Talking gay kisses, violence, and tears.
Hardcore band Gay Kiss started in the winter of 2009 in Phoenix, Arizona with a completely different line-up than they have today. All that has stayed the same is the name. Fast-forward a few years, when Roger Calamaio (vocals), Daniel Schurgin (drums), Mitch James (guitars), and Jirix-Mie Paz (bass) joined together to actually make some music. They turned Gay Kiss into more than just a concept and started playing dirty, fast hardcore and touring it around the country. Their songs are vicious, intelligently structured and, although aggressive, bleed none of that gross alpha-male blood of machismo hardcore. (Maybe that’s because all the men in Gay Kiss have some real sentiment in their souls?) Their debut LP, Faults, drops in December. I decided to ask the boys about their band of gay kisses, their own gay kisses, the new Gay Kiss record, and the violence and the tears.
Why did you call your band Gay Kiss?
Dan Schurgin: The name came from a headline I saw a few years ago, probably six months before the band actually formed. It said something like, "Viewers Outraged By Gay Kiss" and pertained to something that had happened on live television. The absurdity of the whole situation—that anyone could be offended by an innocent display of affection—kind of took me aback. Homophobia obviously wasn't some new phenomenon to me, but seeing the words "gay kiss" accidentally put the whole thing into perspective. I liked the idea of being subversive through affection, and if that's the sort of thing that offends you, you deserve all the irritation that comes your way.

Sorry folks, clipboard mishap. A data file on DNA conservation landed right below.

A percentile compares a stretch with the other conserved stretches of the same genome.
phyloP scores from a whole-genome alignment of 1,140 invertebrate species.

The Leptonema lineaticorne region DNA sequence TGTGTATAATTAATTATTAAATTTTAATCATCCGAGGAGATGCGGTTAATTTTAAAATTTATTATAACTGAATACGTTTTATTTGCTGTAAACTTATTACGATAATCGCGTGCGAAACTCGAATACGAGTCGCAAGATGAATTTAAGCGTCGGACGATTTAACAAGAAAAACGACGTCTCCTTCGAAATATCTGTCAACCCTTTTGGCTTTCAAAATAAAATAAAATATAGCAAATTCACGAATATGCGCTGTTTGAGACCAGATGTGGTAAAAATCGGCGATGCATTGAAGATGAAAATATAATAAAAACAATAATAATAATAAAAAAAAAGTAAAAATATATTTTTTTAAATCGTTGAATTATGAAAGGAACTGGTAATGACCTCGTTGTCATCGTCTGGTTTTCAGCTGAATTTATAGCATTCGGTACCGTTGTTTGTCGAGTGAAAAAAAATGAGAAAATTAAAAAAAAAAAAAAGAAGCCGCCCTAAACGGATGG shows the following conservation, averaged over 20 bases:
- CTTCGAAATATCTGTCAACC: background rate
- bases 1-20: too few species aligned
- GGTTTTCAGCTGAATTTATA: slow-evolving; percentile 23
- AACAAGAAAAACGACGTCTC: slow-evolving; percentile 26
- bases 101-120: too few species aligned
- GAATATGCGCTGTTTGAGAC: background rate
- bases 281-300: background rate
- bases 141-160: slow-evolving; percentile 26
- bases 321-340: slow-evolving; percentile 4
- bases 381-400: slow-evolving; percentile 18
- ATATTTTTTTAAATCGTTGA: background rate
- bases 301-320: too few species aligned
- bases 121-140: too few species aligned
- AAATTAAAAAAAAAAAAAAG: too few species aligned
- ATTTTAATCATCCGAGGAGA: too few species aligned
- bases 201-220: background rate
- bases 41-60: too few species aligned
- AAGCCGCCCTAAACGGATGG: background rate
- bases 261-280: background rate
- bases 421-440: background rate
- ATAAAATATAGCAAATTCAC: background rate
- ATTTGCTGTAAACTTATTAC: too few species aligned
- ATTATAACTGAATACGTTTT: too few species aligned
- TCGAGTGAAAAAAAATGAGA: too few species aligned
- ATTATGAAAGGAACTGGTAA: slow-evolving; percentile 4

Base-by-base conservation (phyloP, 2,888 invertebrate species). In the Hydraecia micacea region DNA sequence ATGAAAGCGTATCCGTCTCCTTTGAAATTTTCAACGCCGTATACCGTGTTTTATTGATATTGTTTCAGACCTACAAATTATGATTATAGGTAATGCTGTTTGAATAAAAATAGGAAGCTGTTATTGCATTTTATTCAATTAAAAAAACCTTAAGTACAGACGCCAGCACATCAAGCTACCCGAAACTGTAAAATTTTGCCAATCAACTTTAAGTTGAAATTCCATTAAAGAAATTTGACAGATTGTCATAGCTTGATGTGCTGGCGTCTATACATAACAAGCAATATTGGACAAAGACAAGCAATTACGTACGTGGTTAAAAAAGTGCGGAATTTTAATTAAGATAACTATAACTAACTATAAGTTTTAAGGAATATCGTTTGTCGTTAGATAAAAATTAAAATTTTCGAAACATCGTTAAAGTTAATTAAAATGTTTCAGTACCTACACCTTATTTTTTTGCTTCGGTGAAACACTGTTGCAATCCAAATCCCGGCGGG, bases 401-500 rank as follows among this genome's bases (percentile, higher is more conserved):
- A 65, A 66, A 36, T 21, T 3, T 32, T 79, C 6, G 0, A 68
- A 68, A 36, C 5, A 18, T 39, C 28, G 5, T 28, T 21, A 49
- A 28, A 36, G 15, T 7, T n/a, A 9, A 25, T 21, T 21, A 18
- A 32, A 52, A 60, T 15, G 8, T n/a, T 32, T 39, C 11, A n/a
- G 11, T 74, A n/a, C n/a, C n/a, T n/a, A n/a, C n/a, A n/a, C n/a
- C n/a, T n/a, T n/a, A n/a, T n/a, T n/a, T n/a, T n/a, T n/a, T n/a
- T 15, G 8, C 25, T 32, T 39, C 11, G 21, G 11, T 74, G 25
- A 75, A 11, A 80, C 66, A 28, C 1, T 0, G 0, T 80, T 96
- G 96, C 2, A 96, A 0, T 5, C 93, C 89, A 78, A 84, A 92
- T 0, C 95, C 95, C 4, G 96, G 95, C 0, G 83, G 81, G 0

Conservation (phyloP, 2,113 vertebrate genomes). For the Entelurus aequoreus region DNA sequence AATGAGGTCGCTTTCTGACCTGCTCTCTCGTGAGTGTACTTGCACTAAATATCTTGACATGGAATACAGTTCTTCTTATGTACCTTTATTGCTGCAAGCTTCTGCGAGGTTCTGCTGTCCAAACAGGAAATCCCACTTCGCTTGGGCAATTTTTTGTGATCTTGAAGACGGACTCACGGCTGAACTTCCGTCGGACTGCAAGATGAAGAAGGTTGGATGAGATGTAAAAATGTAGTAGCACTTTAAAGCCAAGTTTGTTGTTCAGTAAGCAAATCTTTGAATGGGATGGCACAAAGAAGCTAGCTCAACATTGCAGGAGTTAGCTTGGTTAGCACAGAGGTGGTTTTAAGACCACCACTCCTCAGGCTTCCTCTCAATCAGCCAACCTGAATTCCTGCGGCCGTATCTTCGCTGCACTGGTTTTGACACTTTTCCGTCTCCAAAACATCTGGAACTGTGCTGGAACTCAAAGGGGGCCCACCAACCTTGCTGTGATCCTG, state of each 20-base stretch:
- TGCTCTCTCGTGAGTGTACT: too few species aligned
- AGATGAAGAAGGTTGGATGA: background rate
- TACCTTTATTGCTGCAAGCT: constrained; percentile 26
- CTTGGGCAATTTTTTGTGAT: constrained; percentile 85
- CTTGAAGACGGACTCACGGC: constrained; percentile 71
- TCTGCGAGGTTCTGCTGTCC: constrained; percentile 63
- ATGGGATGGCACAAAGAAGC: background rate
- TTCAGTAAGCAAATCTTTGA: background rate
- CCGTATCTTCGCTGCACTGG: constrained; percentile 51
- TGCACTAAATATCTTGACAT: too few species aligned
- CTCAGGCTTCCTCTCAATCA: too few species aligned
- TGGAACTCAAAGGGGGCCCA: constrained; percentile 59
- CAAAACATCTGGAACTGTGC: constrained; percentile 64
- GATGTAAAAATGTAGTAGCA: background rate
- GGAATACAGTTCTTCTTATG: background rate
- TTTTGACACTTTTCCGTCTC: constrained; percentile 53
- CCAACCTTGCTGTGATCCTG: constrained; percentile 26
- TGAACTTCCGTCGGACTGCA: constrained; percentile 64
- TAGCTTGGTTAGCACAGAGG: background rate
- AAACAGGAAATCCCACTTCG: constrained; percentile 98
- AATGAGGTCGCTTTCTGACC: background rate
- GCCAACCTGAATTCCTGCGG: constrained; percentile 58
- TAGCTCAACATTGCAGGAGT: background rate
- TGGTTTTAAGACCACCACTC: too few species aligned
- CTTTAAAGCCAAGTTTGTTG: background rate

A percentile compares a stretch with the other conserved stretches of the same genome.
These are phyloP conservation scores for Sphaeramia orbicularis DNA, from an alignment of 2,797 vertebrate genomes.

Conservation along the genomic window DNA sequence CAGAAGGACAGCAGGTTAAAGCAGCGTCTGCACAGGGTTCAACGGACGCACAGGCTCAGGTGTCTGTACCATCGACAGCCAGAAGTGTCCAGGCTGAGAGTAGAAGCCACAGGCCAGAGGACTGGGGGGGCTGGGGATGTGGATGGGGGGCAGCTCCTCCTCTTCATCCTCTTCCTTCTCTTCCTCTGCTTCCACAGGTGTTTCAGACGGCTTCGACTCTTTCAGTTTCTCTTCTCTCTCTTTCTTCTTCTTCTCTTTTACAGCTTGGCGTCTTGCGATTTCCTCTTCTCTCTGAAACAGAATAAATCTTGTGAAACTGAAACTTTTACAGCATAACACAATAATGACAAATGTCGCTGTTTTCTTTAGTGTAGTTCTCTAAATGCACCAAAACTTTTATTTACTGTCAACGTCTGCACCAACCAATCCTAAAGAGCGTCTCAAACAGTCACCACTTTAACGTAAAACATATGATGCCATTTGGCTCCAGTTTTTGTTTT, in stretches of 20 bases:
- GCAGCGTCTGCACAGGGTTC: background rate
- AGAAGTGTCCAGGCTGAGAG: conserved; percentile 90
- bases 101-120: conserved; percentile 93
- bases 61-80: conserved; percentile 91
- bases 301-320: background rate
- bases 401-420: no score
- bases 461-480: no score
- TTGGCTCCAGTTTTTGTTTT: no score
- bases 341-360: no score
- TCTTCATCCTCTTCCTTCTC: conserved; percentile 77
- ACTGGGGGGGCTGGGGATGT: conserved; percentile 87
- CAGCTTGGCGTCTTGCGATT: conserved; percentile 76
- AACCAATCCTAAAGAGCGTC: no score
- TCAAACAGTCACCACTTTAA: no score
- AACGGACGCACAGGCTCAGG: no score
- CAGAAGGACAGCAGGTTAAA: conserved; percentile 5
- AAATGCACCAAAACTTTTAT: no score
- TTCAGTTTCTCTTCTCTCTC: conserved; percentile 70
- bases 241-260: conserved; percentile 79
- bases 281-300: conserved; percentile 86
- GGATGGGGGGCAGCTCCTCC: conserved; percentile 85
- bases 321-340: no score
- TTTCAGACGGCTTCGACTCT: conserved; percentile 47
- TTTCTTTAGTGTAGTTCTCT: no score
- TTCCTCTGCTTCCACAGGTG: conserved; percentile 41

Well, Googling your name is pretty interesting… and annoying.
Roger Calamaio: A friend of mine actually told me he saw a girl post a picture on Tumblr of herself holding a piece of paper that said something to the effect of “Don’t even try Googling ‘Gay Kiss Hardcore.’” Mission accomplished, I guess.
Is anyone in the band into gay kissing?
Mitch James: I end up kissing dudes on New Years... apparently.
Roger: I remember a long time ago, I was trashed at a house show in Chandler and Dan was there, also blitzed. Rumspringer [band from Tempe] was playing, and for some reason, Dan felt compelled to continuously grab me and kiss me. This was before I really new him and I remember thinking it was kind of weird. Kind of like, “Does that weird drunk dude think I’m gay?” Mind you, I made no attempt to stop him. I think we’ve both just got a lot of love to give.
Jirix-Mie Paz: Roger and Mitch may deny it, but I saw them kiss each other one night at a party. I swear it’s true.
Your debut LP, Fault, comes out in December. Process?
The LP was written and recorded over this past summer. Jirix-Mie recorded the whole thing himself. I recorded the vocals in the broom closet of a bathroom at our warehouse practice space in South Phoenix. It was the middle of the summer and it was just plain fucking miserable. Mitch printed out and taped to the mirror this taunting thing he made on Photoshop of a terrible embarrassing moment I had had recently to help enrage me. By the end of, it I was naked in there and covered in cuts I made with a packing tape blade. I punched a hole in the wall and it was pitch black because the light switch turned on the bathroom fan simultaneously, which the microphone would pick up, so it was just a bad scene. Truthfully, it makes me feel kind of sick listening to the vocals on the album sometimes as a result. That’s not even trying to sound dark or cool or something; it was just a fucked up experience.